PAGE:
FALLS CHURCH, Va. --
The U.S. Space Force was established in December 2019 as a lean, mission-focused branch of military service and is supported by a medical team charged with maintaining readiness for both the Guardians who operate and protect U.S. space capabilities and the Airmen assigned to Space Force units.
“Contingencies take place on multiple fronts, and we have to be ready to protect national interests in every domain - land, air, sea, cyberspace, and space,” said U.S. Air Force Col. Alfred K. Flowers, Jr., Command Surgeon, Space Operations Command. “As medics, we play a role in this critical and growing mission.”
Support functions of the Space Force, including medical care, are provided by the Air Force. Medical care for Guardians is built upon the established structure that provided care to the former Air Force Space Command, and falls under the responsibility of the Air Force and Space Force Surgeon General, Lt. Gen. Dorothy Hogg. In this capacity for the Space Force, Hogg advises the Secretary of the Air Force, the Air Force Chief of Staff, the Chief of Space Operations, and the Assistant Secretary of Defense for Health Affairs on the unique medical aspects of conducting space operations and the health of Guardians and the Airmen assigned to Space Force units.
“I advocate for the health and well-being of both Airmen and Guardians,” said Hogg. “Working with the Space Operations Command command surgeon, we ensure integration of initiatives and priorities between the two branches.”
Medical care for Guardians is the responsibility of Air Force medics assigned to the Space Force.
“We will continue to have the same manning for our military treatment facilities we had before the U.S. Space Force was stood up. New Space Force members will have the same primary care managers they had before,” said U.S. Air Force Col. Michelle Milner, Chief, Aerospace Medicine Division, U.S. Space Force.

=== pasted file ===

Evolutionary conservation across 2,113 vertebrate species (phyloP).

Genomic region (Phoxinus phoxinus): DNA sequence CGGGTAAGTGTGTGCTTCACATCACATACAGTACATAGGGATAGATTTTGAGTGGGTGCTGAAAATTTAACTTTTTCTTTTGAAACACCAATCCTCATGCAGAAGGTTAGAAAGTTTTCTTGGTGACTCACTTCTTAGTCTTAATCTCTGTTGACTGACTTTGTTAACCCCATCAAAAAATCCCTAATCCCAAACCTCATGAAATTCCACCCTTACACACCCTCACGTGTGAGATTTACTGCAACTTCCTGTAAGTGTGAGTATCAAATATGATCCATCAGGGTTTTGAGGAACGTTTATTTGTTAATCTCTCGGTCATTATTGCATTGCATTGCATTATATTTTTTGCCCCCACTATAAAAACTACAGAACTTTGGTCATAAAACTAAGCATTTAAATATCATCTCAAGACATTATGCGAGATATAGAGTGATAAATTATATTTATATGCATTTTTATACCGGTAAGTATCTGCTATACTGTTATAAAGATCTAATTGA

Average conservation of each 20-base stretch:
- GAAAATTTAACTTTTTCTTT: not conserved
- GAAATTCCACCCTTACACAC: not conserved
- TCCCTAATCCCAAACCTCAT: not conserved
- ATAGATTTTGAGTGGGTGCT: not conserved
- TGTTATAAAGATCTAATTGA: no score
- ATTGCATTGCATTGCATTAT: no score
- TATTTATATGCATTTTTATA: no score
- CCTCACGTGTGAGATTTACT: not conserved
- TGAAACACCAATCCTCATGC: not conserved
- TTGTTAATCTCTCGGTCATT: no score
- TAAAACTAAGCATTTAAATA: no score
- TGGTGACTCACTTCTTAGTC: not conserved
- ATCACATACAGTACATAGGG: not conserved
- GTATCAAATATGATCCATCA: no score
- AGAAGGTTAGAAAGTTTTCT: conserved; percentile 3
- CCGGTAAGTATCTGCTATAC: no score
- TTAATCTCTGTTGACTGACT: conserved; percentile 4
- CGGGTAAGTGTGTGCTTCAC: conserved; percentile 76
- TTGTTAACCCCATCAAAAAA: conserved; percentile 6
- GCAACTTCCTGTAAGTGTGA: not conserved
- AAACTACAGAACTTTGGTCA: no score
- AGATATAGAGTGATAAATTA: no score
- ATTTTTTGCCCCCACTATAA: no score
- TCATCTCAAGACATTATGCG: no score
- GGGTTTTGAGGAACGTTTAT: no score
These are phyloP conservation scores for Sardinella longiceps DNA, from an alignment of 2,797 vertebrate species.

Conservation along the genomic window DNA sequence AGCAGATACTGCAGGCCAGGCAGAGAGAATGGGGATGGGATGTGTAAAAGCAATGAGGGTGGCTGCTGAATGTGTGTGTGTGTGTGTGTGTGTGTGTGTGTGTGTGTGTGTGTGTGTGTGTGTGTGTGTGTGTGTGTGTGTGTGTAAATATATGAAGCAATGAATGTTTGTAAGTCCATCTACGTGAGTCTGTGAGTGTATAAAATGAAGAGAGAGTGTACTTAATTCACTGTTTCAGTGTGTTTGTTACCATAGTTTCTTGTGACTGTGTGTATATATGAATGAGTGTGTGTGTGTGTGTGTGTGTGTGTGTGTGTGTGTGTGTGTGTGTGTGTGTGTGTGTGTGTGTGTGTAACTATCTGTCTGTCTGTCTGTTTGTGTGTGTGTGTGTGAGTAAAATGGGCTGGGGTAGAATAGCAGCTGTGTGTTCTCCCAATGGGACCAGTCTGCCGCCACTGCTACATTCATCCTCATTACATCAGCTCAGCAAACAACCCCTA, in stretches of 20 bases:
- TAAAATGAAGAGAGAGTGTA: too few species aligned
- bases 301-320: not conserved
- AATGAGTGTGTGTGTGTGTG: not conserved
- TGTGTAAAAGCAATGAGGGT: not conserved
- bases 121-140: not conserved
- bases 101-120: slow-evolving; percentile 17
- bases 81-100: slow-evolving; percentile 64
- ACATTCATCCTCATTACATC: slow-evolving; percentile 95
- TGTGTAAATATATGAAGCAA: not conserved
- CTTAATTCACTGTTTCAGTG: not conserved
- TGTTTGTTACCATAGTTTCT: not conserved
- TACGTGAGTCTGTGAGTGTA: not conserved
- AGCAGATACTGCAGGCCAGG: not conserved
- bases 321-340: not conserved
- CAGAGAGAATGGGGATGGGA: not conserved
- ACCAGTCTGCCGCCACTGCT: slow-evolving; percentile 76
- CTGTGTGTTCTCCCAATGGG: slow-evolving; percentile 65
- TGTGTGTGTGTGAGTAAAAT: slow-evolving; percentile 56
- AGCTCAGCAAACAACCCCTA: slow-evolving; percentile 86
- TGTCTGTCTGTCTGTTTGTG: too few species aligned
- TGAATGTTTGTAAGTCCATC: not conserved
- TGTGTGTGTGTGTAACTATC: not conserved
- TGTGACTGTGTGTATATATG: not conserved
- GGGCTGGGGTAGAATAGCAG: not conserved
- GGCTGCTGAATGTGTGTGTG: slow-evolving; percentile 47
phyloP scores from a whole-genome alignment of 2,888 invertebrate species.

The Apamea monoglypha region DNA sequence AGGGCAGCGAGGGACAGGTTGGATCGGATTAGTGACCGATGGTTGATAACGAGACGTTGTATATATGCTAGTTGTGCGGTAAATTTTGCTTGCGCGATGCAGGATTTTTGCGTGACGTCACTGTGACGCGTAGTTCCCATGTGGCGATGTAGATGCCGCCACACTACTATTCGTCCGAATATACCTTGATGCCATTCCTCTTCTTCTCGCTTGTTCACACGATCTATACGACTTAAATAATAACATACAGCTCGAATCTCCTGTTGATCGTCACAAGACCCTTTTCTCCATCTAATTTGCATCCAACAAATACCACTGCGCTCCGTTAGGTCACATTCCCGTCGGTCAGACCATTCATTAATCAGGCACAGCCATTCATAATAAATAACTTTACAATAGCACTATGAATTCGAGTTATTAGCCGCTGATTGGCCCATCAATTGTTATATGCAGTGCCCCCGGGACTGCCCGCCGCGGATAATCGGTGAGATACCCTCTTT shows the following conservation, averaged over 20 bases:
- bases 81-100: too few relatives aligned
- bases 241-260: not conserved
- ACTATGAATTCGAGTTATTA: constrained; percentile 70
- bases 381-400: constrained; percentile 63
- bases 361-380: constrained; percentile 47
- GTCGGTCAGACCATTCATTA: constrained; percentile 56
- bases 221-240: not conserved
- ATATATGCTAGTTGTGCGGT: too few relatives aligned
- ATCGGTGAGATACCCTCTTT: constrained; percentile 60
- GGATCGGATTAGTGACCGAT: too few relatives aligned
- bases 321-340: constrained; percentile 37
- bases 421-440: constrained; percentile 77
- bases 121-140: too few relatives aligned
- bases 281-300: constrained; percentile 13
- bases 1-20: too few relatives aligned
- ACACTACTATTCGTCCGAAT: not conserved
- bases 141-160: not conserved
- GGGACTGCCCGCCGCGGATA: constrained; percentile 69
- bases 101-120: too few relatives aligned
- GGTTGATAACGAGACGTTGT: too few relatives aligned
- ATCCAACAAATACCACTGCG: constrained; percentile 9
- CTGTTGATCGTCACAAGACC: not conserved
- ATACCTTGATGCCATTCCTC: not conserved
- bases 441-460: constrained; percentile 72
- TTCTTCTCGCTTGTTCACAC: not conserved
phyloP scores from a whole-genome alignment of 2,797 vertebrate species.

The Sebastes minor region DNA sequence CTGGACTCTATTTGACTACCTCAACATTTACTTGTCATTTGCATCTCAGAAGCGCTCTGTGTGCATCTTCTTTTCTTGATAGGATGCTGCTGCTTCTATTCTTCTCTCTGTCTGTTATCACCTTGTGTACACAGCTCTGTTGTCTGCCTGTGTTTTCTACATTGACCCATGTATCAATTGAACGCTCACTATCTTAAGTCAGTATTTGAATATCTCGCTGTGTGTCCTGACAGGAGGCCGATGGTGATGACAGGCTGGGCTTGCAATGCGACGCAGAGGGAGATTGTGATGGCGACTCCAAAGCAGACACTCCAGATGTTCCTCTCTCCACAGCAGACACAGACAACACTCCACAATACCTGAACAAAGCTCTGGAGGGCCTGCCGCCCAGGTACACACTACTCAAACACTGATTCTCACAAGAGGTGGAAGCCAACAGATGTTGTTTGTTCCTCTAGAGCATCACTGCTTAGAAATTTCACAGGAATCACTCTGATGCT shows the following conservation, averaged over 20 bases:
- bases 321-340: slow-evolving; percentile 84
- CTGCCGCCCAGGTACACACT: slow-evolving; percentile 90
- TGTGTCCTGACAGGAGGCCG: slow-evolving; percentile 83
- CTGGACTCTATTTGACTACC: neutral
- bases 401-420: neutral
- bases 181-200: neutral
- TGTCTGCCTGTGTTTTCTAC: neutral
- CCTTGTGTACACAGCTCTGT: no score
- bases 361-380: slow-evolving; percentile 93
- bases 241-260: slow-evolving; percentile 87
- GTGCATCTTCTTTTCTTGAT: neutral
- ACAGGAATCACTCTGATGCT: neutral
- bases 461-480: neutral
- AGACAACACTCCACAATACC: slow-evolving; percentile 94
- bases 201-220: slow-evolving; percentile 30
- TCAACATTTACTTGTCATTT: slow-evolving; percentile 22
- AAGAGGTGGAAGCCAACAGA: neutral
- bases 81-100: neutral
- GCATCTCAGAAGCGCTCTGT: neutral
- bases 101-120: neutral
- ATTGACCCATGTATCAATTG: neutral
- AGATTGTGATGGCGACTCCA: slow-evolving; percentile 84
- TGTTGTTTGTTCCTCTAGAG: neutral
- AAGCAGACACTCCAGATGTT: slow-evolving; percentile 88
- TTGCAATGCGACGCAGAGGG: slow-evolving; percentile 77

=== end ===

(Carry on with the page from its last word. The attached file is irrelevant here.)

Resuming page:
Flowers and his 17-member team keep Guardians mission ready.
“Guardians execute no-fail missions, 24-7, in a limited-physical-activity environment that requires intense concentration for long periods of time,” said Flowers. “This requires medical providers to be familiar with this challenging environment and its unique stressors.”
U.S. Space Force’s unique mission is what makes the care Guardians need distinct from Airmen.
“It is important to note U.S. Space Force medicine is different from aerospace medicine,” said Hogg. “Aerospace medicine is centered on the medical needs for aircrew members. Space Medicine will be centered around unmanned and manned medical needs for guardians, which is very different from Aerospace medicine. Our Guardians work long days operating unmanned satellites, which presents unique occupational health challenges.”
While Space Force medical support will retain the same mission as the former Air Force Space Command, Hogg and Flowers have their eyes on the future as the Space Force mission evolves and grows.
“I like to use the analogy that we are writing the history and binding the books at the same time,” said Flowers. “Right now our mission is clear, but we also have to look at what this mission will look like in 2030 and 2040. What does a space cadre of uniquely trained medics look like in the future? How do we tap into the expertise of those who are specially trained in space medicine for the future?”
The historic opportunity of supporting a new military branch is not lost on Air Force Medical Service leadership.
“Not many medics have this opportunity to help set up the left and right handrails for a new service,” said Milner. “I walk through the operation floors and look at these Guardians who are dedicated to very critical missions we all rely on every day. I am honored to be part of a team that is able to take care of the U.S. Space Force and its Guardians.”
“Guardians are part of a critical mission that allows our entire military to do their jobs,” said Hogg. “It is an honor and my responsibility to ensure all our beneficiaries, to include our Guardians, continue to get exceptional medical care.”